Knowledgebase > Saleyards

Saleyards

Last updated 17 January 2019

Overview

A saleyard is a physical auction market where buyers and sellers trade livestock animals, including sheep, cattle, pigs, goats and horses.

Animals are essentially transported from farms to a saleyard for an auction, where they are sold to the highest bidder, and then transported to either an abattoir or another farm. Saleyards have fenced yards and pens for the gathering and sorting of animals from different sources and ramps for unloading and loading animals onto trucks for transport.

Animals are subjected to adverse, stressful conditions throughout the entire saleyard process; from assembly on-farm to long distance transportation and rough handling by unfamiliar workers at the saleyard, all while exhausted, hungry, thirsty and exposed to extremes of weather.

Saleyards may be owned and operated by local governments (councils) or private businesses/agents. The saleyard operators will hold regular sales of different types, which are often advertised in online calendars (see here). A ‘prime’ or ‘fat’ sale is for animals who have reached a weight considered ready for slaughter. A ‘store’ sale is for animals who are for breeding or future finishing (i.e. not ‘ready’ for slaughter).

 

Scale

  • There are around 190 operational saleyards across Australia [1].
  • The vast majority of animals auctioned are sheep, with more than 15,508,622 sheep sold in 2016/17 [2].
  • Cattle are also a dominant presence at saleyards, with more than 4,507,146 cattle sold in 2016/17 [3].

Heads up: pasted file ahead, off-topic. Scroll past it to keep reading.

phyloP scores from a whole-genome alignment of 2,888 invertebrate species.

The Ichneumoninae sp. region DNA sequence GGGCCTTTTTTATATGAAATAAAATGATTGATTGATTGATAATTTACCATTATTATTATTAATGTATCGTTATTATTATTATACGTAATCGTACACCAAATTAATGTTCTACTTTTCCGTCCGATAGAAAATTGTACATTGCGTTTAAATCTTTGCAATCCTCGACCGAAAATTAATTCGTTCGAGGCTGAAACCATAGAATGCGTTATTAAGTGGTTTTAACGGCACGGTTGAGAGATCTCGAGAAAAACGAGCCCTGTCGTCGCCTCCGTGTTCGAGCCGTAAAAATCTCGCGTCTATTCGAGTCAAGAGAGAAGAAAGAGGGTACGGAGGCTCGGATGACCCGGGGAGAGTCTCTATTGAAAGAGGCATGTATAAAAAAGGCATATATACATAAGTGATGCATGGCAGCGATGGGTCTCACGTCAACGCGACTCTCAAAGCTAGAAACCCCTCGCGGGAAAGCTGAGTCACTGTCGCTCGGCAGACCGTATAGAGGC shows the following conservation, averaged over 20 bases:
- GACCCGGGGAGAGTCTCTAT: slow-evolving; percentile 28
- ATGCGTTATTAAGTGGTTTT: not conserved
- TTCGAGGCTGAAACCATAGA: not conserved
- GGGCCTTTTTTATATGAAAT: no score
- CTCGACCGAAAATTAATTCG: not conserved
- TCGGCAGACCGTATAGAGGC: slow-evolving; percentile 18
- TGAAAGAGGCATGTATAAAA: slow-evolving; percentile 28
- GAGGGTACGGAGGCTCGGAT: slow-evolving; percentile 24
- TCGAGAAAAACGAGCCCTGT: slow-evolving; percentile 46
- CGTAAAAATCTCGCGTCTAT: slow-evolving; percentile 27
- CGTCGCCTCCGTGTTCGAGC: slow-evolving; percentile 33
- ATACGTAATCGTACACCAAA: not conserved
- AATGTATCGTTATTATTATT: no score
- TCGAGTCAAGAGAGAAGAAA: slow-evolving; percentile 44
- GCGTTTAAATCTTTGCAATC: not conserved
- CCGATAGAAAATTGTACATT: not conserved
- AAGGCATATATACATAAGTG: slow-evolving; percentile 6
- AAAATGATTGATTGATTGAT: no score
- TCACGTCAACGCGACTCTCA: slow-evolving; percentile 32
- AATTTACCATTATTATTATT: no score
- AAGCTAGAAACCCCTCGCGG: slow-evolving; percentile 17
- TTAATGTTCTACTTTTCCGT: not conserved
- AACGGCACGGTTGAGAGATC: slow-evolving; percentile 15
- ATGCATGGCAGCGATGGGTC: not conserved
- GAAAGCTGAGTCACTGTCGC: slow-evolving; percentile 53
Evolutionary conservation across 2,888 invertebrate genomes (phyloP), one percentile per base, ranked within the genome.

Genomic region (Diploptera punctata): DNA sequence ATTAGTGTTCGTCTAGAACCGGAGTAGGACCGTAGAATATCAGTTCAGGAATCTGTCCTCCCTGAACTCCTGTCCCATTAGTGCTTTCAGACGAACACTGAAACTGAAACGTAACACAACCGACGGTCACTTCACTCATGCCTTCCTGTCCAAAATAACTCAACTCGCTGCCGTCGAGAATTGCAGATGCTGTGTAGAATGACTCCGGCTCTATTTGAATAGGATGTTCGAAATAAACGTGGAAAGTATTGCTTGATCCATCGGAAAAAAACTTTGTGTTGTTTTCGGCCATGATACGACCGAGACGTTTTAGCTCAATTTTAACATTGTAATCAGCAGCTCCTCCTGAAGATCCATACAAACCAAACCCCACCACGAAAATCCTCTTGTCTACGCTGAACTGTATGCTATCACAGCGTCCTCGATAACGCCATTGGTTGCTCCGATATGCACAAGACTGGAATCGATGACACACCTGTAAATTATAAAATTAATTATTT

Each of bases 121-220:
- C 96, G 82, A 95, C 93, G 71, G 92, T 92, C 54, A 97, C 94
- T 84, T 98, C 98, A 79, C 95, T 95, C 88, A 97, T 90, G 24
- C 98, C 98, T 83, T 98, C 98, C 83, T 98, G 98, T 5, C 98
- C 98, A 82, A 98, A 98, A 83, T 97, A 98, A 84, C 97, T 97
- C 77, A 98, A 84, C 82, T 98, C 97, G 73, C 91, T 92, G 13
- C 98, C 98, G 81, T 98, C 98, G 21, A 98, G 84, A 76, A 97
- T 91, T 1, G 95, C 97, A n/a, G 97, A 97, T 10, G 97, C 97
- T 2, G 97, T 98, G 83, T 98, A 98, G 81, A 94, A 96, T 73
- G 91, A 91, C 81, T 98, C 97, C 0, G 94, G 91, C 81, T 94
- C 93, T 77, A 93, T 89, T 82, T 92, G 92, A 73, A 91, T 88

• The role of saleyards in the pig industry has declined dramatically as some 92% of pigs are now consigned directly from farms to abattoirs [4].
  • Goats and horses are sold through some saleyards. One of the largest goat sales in Australia is held quarterly at Dubbo saleyards (NSW) [5] and the largest horse sales are held fortnightly in Echuca (Victoria) [6].

 

Animal Welfare

National minimum standards for the welfare of animals in saleyards were developed and published in February 2018. State Governments are expected to incorporate these standards into existing legislation, though this is yet to happen [7].  

Transport: Animals are transported by road for hundreds of kilometres over several days from farms to saleyards and then abattoirs. Transport is inherently stressful to farmed animals as it separates individuals from their familiar environments and social groups, deprives them of water and food, and exposes them to temperature and weather extremes [8]. In addition, animals are legally packed into trucks at densities that allow full-grown cattle (650kg) just 1.63m2 floor space [9] and full-grown sheep (60kg) just 0.29m2 floor space [10]. The stressful conditions associated with transport are known to cause dehydration and weight loss in cattle, as well as suppression of the immune system, which may trigger bovine respiratory disease [11].

Water and food deprivation: The national standards allow adult animals in saleyard pens to be deprived of drinking water for 12 hours and they may be without food for 24 hours [12]. In addition, adult cattle and sheep may be deprived of water while on transport for up to 48 hours [13].